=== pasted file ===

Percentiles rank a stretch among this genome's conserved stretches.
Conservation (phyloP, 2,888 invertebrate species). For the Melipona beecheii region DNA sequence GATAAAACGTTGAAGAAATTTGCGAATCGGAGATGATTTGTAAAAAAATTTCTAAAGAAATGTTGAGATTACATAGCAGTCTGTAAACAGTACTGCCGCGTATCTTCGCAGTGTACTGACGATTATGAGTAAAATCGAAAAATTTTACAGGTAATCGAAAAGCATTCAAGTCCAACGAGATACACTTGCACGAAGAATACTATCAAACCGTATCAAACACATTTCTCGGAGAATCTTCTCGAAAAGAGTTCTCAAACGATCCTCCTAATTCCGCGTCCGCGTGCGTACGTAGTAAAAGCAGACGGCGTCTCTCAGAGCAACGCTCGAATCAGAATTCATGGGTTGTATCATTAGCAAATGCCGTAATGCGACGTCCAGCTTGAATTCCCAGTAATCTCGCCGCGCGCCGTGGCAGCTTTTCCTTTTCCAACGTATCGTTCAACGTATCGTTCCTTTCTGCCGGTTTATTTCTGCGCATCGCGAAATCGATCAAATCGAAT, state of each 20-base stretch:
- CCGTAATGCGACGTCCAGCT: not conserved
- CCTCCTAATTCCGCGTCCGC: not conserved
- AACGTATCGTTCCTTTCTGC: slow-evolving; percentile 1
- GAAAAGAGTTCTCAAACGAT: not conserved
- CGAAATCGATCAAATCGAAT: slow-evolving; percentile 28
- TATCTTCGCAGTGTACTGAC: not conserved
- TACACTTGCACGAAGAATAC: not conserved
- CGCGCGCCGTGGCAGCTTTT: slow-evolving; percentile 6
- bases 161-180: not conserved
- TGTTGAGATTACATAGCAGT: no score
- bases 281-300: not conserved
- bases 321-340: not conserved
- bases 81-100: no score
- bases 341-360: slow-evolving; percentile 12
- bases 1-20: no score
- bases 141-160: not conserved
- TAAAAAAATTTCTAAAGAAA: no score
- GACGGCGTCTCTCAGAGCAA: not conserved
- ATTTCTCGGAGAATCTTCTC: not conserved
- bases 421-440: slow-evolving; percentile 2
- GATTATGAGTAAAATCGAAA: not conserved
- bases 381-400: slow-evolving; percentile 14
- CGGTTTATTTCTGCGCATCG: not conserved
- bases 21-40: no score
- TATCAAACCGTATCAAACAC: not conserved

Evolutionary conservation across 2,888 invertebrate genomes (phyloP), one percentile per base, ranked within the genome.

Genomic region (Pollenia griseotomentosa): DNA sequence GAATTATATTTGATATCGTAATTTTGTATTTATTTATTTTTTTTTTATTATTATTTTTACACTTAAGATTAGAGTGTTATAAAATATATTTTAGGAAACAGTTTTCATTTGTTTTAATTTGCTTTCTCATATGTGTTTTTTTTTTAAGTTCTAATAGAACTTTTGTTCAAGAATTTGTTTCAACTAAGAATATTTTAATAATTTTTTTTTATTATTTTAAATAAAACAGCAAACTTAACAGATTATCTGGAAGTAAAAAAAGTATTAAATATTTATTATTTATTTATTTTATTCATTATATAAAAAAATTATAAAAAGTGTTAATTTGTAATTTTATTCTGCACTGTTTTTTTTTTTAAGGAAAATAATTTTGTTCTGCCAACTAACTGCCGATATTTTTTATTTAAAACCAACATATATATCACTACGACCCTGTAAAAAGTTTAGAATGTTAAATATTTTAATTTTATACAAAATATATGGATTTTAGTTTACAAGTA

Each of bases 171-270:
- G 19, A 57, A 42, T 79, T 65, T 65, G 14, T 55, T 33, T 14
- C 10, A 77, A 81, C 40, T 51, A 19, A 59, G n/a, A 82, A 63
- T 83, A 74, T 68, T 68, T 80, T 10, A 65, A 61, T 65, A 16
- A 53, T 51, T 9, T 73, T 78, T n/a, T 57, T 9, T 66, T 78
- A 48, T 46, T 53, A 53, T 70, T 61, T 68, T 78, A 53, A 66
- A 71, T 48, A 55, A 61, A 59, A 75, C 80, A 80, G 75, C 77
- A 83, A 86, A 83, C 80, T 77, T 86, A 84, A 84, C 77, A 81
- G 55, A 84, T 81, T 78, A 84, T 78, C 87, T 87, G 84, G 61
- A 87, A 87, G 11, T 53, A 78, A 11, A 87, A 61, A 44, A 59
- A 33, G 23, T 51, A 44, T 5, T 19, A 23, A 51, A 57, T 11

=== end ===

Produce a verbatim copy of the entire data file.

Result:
Percentiles rank a stretch among this genome's conserved stretches.
Conservation (phyloP, 2,888 invertebrate species). For the Melipona beecheii region DNA sequence GATAAAACGTTGAAGAAATTTGCGAATCGGAGATGATTTGTAAAAAAATTTCTAAAGAAATGTTGAGATTACATAGCAGTCTGTAAACAGTACTGCCGCGTATCTTCGCAGTGTACTGACGATTATGAGTAAAATCGAAAAATTTTACAGGTAATCGAAAAGCATTCAAGTCCAACGAGATACACTTGCACGAAGAATACTATCAAACCGTATCAAACACATTTCTCGGAGAATCTTCTCGAAAAGAGTTCTCAAACGATCCTCCTAATTCCGCGTCCGCGTGCGTACGTAGTAAAAGCAGACGGCGTCTCTCAGAGCAACGCTCGAATCAGAATTCATGGGTTGTATCATTAGCAAATGCCGTAATGCGACGTCCAGCTTGAATTCCCAGTAATCTCGCCGCGCGCCGTGGCAGCTTTTCCTTTTCCAACGTATCGTTCAACGTATCGTTCCTTTCTGCCGGTTTATTTCTGCGCATCGCGAAATCGATCAAATCGAAT, state of each 20-base stretch:
- CCGTAATGCGACGTCCAGCT: not conserved
- CCTCCTAATTCCGCGTCCGC: not conserved
- AACGTATCGTTCCTTTCTGC: slow-evolving; percentile 1
- GAAAAGAGTTCTCAAACGAT: not conserved
- CGAAATCGATCAAATCGAAT: slow-evolving; percentile 28
- TATCTTCGCAGTGTACTGAC: not conserved
- TACACTTGCACGAAGAATAC: not conserved
- CGCGCGCCGTGGCAGCTTTT: slow-evolving; percentile 6
- bases 161-180: not conserved
- TGTTGAGATTACATAGCAGT: no score
- bases 281-300: not conserved
- bases 321-340: not conserved
- bases 81-100: no score
- bases 341-360: slow-evolving; percentile 12
- bases 1-20: no score
- bases 141-160: not conserved
- TAAAAAAATTTCTAAAGAAA: no score
- GACGGCGTCTCTCAGAGCAA: not conserved
- ATTTCTCGGAGAATCTTCTC: not conserved
- bases 421-440: slow-evolving; percentile 2
- GATTATGAGTAAAATCGAAA: not conserved
- bases 381-400: slow-evolving; percentile 14
- CGGTTTATTTCTGCGCATCG: not conserved
- bases 21-40: no score
- TATCAAACCGTATCAAACAC: not conserved

Evolutionary conservation across 2,888 invertebrate genomes (phyloP), one percentile per base, ranked within the genome.

Genomic region (Pollenia griseotomentosa): DNA sequence GAATTATATTTGATATCGTAATTTTGTATTTATTTATTTTTTTTTTATTATTATTTTTACACTTAAGATTAGAGTGTTATAAAATATATTTTAGGAAACAGTTTTCATTTGTTTTAATTTGCTTTCTCATATGTGTTTTTTTTTTAAGTTCTAATAGAACTTTTGTTCAAGAATTTGTTTCAACTAAGAATATTTTAATAATTTTTTTTTATTATTTTAAATAAAACAGCAAACTTAACAGATTATCTGGAAGTAAAAAAAGTATTAAATATTTATTATTTATTTATTTTATTCATTATATAAAAAAATTATAAAAAGTGTTAATTTGTAATTTTATTCTGCACTGTTTTTTTTTTTAAGGAAAATAATTTTGTTCTGCCAACTAACTGCCGATATTTTTTATTTAAAACCAACATATATATCACTACGACCCTGTAAAAAGTTTAGAATGTTAAATATTTTAATTTTATACAAAATATATGGATTTTAGTTTACAAGTA

Each of bases 171-270:
- G 19, A 57, A 42, T 79, T 65, T 65, G 14, T 55, T 33, T 14
- C 10, A 77, A 81, C 40, T 51, A 19, A 59, G n/a, A 82, A 63
- T 83, A 74, T 68, T 68, T 80, T 10, A 65, A 61, T 65, A 16
- A 53, T 51, T 9, T 73, T 78, T n/a, T 57, T 9, T 66, T 78
- A 48, T 46, T 53, A 53, T 70, T 61, T 68, T 78, A 53, A 66
- A 71, T 48, A 55, A 61, A 59, A 75, C 80, A 80, G 75, C 77
- A 83, A 86, A 83, C 80, T 77, T 86, A 84, A 84, C 77, A 81
- G 55, A 84, T 81, T 78, A 84, T 78, C 87, T 87, G 84, G 61
- A 87, A 87, G 11, T 53, A 78, A 11, A 87, A 61, A 44, A 59
- A 33, G 23, T 51, A 44, T 5, T 19, A 23, A 51, A 57, T 11